What Is Vehicle-to-Load?

Vehicle-to-load (V2L) is a feature available on some battery electric vehicles (BEVs) that lets them use their stored energy to power external devices, such as electrical camping equipment, power tools and a variety of consumer devices.

Typically, BEVs do not use a significant portion of their battery’s capacity in day-to-day travel, which means their most valuable asset — the battery — sits idle during most of its life. V2L technology lets consumers get more from a vehicle, even when it is turned off, improving consumer appeal.

User control is an important facet of V2L. The vehicle owner can set a battery discharge limit by selecting the state of charge at which they want the system to stop supplying electricity. For example, a contractor can set a 60 percent battery limit when powering tools at a remote worksite. When the vehicle’s battery charge drops to 60 percent, the system will notify the user and stop supplying power to the V2L system, ensuring that there is plenty of power left for the drive home.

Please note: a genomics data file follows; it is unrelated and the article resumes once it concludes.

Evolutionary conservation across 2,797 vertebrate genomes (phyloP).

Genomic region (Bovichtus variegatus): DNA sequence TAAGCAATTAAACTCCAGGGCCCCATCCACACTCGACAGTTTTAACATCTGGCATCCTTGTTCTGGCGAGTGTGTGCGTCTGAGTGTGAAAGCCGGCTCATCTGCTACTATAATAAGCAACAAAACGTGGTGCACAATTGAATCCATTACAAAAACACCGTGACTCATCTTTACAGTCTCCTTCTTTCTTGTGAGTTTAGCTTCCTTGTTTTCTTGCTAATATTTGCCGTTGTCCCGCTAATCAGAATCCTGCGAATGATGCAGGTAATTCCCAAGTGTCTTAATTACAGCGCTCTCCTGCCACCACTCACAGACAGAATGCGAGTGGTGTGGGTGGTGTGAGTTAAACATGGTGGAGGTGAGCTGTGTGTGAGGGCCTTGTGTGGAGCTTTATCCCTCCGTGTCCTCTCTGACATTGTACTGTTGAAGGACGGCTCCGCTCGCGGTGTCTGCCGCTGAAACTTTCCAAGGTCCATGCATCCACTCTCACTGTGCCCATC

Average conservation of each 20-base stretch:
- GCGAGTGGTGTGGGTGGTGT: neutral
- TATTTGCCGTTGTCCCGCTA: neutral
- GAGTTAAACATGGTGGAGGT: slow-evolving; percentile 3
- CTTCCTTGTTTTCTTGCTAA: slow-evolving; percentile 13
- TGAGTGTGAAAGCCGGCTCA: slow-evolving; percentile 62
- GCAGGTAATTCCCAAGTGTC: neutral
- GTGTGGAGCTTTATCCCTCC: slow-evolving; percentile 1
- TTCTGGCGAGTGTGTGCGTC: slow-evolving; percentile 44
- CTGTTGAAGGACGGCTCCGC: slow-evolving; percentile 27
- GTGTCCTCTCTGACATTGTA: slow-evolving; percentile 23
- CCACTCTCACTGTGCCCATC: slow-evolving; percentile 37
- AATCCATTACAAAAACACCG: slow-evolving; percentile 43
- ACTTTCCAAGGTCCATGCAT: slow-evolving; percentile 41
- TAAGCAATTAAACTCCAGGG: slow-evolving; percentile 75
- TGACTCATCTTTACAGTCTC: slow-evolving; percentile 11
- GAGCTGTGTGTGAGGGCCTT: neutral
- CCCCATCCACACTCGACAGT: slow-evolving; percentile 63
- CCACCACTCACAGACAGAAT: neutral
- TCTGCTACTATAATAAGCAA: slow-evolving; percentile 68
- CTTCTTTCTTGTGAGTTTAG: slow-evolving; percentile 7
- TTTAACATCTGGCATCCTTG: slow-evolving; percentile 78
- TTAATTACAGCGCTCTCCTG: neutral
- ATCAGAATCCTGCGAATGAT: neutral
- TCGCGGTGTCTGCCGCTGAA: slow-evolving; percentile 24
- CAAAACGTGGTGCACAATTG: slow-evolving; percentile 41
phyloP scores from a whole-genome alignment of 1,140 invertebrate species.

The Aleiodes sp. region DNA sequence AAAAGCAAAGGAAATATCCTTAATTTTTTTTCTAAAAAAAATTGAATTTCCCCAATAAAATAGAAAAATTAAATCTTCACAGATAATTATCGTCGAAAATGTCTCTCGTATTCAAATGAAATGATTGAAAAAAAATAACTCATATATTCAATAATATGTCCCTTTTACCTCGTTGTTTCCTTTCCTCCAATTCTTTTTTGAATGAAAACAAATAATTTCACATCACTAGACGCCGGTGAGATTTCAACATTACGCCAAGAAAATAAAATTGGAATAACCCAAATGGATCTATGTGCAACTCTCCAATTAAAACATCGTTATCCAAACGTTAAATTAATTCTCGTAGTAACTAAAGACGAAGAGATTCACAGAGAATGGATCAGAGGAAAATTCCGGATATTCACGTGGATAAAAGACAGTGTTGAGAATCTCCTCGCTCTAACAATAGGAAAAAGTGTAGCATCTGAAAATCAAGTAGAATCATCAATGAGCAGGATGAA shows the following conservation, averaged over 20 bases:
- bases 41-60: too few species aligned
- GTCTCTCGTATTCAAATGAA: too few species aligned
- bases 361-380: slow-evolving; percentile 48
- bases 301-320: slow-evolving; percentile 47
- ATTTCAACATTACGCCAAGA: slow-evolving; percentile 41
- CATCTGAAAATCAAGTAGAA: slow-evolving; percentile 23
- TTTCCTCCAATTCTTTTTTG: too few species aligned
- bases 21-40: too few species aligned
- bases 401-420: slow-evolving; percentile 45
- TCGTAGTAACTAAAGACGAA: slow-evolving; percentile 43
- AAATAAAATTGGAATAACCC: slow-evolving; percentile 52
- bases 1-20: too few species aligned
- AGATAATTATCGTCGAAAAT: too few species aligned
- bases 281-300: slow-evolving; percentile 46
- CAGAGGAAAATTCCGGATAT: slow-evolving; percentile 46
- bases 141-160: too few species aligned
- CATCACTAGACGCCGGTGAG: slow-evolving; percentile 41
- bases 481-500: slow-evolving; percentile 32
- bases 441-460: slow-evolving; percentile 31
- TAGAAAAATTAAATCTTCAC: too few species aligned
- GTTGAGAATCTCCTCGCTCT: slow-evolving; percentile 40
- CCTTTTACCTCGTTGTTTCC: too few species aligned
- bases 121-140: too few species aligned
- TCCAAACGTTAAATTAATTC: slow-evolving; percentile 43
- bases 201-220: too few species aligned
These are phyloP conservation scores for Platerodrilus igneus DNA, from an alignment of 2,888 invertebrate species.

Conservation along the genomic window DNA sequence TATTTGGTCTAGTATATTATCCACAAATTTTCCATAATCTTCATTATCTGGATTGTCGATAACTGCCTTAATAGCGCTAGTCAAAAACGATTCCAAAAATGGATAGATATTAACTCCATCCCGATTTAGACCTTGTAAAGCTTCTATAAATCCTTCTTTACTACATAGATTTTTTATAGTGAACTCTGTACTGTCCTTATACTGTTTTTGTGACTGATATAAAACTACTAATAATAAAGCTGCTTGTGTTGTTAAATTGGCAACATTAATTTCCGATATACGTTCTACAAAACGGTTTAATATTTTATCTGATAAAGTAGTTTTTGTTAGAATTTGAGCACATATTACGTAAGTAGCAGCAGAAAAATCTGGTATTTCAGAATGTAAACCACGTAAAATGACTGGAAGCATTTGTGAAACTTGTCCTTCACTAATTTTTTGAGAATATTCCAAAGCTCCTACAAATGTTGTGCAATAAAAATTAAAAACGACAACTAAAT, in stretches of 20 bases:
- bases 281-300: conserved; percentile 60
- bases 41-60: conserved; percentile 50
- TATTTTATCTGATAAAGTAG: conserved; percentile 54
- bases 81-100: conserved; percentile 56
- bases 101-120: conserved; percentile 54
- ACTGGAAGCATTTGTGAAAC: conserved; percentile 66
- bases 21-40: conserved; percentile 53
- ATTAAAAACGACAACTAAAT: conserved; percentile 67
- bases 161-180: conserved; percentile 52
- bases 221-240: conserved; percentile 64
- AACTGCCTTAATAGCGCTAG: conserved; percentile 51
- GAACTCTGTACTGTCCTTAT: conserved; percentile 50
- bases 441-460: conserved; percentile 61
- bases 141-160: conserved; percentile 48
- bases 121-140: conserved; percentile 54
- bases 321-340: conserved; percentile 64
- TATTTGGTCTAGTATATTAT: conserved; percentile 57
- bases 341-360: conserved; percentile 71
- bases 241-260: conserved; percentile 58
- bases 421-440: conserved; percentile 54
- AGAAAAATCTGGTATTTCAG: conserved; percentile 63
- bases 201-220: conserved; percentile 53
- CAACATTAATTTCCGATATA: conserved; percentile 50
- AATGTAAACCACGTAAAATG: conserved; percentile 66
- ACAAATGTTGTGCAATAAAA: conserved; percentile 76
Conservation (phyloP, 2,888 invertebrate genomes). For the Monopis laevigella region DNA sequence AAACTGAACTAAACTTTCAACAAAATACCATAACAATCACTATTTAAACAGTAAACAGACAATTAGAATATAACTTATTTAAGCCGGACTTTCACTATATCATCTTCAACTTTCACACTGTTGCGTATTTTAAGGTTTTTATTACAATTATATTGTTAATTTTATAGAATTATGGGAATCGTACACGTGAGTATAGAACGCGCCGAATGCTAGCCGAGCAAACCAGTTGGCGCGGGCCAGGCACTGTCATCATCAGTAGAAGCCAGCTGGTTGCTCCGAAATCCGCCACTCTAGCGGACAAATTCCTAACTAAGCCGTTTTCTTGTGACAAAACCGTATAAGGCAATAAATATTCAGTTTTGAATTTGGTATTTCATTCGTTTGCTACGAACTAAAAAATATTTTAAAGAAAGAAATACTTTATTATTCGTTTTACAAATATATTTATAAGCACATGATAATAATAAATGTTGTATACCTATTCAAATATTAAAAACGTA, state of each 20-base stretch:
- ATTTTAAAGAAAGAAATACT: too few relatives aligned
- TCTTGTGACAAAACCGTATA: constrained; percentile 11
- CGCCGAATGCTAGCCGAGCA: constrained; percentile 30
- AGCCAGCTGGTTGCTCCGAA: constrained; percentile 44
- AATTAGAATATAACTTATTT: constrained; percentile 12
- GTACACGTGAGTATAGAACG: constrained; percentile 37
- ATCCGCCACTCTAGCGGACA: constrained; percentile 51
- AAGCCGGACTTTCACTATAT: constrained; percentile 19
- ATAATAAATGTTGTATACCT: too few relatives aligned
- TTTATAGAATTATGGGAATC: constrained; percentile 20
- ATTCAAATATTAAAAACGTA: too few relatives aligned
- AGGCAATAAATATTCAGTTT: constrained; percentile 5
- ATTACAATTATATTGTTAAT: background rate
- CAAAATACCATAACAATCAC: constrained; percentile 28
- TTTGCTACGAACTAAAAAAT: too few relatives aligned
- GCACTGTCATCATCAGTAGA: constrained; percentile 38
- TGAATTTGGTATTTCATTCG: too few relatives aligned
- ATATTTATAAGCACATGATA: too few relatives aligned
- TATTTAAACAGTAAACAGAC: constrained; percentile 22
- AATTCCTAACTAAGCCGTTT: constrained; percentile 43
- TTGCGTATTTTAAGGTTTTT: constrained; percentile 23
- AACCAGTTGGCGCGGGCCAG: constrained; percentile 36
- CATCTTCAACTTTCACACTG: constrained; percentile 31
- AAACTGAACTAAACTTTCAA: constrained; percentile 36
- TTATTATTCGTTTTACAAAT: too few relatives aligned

Innovations that enable V2L

Several important innovations allow newer EVs to support V2L capabilities, including an internal power converter that is capable of pulling DC power from the battery and converting it to the AC current that consumer devices use. The onboard charger (OBC) enables this function by switching from drawing power to supplying power at the appropriate regional voltage level for the device — 120V for most North American devices and 220V globally. However, OEMs can reduce costs by limiting their V2L systems to one voltage standard if desired.

The OBC facilitates system-level battery management and is an essential component to achieve the functional safety demands of consumer-facing devices by acting as a fail-safe to prevent an overload — shutting off power if the load exceeds operating limits and mitigating the risk of electrical failure by creating a separation between external hardware and internal components. The OBC also helps ensure a cyber-secure connection.

One piece of the power electronics roadmap

V2L goes hand-in-hand with other recent power electronics innovations, such as vehicle-to-grid, which enables consumers to sell power from their EVs to the grid, and the HomePlug standard, which facilitates faster data speeds and improves security by enabling a vehicle to connect to the internet over a house’s internal power lines.

Each of these technologies follows different standards, but Aptiv’s onboard charger technology complies with them all and switches between the appropriate modes accordingly. We design our high-voltage solutions with modularity in mind to provide OEMs with maximum scalability and reuse potential.